I opened up a new topic on this film, because I find it criminally neglected, and hope to open up a longer discussion about it and that some of you will watch it (if you haven't already).
Where to start with this one...
As I was wondering what to watch this morning and saw The Criterion Edition DVD of Kihachi Okamoto's "The Sword of Doom" on my shelf, I thought of watching it after a silent short of Wladyslaw Starewicz as a sort of light entertainment. Not expecting much, I put it in my DVD player and prepared to relax for the coming two hours. When I had seen a copy of this DVD in my local library a week ago, I had never heard anything of the director I remembered, and the back cover that spoke of lots of violence and blood, made me expect an exploitation film in the vein of a Seijun Suzuki only with Samurais and in full color. So I was surprised and a bit disappointed when the film began in black and white. But I was soon to discover something else. The films black and white photography is a stunning example of the use of light I have seen in some 60s japanese films (e.g. Seijun Suzuki's Branded to Kill).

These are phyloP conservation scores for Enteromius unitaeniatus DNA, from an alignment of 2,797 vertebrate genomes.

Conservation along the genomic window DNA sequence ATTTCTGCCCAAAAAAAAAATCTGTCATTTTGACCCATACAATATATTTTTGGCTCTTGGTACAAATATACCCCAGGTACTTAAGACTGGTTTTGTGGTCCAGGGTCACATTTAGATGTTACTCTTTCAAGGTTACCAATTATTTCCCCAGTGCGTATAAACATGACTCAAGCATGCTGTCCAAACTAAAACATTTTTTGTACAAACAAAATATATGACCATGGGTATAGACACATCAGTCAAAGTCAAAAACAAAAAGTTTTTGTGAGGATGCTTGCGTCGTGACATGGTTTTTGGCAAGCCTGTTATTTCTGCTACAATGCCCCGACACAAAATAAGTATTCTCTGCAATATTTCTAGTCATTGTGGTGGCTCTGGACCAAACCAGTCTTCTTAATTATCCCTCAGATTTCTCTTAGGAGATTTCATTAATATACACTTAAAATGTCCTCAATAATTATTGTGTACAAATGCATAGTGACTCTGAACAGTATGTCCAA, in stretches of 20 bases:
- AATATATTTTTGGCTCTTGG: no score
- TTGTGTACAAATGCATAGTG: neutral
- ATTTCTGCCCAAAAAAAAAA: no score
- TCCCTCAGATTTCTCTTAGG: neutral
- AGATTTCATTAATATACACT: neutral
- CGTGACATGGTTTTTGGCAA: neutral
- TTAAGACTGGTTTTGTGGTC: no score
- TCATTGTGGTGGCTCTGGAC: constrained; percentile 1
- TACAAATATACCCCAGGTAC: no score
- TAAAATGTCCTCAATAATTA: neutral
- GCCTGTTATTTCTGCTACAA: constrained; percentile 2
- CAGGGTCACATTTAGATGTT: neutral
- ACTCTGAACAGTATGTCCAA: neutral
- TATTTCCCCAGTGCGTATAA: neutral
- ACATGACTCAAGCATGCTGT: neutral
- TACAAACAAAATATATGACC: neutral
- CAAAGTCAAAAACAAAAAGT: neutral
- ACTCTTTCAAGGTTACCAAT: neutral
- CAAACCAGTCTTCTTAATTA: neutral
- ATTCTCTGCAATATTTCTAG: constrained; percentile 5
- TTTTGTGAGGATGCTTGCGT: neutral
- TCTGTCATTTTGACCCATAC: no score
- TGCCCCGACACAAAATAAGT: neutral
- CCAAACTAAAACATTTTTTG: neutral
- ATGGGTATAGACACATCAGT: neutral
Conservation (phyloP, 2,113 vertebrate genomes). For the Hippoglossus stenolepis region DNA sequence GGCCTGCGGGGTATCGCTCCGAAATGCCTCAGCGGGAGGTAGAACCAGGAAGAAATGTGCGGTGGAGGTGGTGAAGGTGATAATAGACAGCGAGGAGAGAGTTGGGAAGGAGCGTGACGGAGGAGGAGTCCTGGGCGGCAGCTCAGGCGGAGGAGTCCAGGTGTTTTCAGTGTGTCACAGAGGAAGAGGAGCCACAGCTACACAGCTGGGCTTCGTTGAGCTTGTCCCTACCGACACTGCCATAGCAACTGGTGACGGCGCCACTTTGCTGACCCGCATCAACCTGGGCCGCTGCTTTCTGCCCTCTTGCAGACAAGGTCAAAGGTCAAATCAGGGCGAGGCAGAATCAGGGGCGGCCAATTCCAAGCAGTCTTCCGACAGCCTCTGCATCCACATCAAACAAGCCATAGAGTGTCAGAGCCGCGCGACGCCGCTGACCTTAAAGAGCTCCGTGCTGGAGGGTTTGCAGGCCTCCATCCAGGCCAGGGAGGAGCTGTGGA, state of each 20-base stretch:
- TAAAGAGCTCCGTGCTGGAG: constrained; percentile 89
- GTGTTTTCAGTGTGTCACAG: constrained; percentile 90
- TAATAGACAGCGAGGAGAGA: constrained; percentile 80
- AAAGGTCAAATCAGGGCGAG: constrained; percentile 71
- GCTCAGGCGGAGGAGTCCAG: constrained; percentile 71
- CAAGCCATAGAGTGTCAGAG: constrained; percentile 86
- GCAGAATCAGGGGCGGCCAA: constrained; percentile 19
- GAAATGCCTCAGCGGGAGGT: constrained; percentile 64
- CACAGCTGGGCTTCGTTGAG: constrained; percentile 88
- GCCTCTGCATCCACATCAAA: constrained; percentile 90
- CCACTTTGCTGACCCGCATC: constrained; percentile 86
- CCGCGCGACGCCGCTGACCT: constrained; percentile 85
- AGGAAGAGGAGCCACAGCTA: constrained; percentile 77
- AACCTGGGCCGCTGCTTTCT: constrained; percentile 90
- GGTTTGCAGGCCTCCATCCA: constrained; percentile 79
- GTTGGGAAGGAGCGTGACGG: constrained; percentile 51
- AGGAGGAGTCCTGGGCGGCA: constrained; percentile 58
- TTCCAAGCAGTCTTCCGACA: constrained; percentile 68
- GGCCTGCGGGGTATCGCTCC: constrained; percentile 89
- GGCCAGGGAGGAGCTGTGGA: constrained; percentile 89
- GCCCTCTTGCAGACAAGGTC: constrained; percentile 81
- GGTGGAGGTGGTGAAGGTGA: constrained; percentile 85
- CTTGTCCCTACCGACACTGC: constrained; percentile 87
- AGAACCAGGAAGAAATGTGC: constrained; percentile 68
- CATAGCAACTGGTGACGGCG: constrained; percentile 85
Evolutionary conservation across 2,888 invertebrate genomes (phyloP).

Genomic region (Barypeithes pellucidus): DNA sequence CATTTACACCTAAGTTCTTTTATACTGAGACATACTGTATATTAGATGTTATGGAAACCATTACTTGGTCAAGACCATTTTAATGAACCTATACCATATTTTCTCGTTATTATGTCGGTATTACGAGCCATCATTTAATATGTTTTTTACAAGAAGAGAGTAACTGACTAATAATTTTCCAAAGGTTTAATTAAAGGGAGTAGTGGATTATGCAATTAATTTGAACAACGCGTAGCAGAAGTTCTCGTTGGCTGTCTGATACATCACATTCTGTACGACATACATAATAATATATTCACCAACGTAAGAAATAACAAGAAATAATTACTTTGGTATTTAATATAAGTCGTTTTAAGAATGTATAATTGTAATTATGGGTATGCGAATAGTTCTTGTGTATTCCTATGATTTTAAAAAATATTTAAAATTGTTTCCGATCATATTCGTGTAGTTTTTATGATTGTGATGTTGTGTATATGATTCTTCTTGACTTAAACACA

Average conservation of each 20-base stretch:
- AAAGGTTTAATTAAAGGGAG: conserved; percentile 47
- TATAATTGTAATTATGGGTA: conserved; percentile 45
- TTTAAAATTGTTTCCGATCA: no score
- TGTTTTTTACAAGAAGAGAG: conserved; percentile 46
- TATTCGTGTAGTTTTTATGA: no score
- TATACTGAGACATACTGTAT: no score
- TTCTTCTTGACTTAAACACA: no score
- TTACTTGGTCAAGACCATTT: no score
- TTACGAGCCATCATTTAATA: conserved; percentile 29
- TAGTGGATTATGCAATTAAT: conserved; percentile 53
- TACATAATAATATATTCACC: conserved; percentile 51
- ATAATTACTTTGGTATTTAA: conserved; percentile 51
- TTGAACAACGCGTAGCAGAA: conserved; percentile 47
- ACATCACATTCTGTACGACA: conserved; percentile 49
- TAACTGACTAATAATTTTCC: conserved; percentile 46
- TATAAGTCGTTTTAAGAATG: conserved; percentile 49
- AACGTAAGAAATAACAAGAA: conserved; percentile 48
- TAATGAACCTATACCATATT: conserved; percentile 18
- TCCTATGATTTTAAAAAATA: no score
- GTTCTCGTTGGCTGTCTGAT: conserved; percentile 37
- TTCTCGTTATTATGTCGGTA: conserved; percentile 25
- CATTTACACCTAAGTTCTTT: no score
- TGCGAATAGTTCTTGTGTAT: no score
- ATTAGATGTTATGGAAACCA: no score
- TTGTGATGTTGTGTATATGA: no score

Shot in stark contrast, the film always seems a bit overexposed, creating an atmosphere in witch the viewer may already feel some of the pain of the characters, and the harshness of the period depicted, through his own constant effort of the eyes while watching. The characters strain and stress, the atmosphere's tautness is matched by the films style. The widescreen format is used to its fullest by cinematographer Hiroshi Murai, almost every frame a prime example of staging for camera, achieving awe-inspiring compositions which mirror the characters emotions and obsessions, always bringing the directors intentions to light in a most original way. The editing is meticulous, being always right on spot, and at its best not only enhancing the films atmosphere and flow, but deepening our understanding of the characters psychological profiles. This combination of camerawork and editing makes the film on a formal level one of the finest I've ever seen. But complementing this is an emotional richness that speaks of the directors own experience, and the life he witnessed during his time in the Army in the second World War. Being an assistant director to amongst others Mikio Naruse right after the war, we can witness Okamoto with "The Sword of Doom" already in possession not only of a full-fledged independent perspective on life itself, but also of a cinematic skill, only few directors were able to achieve and put to use in the history of cinema.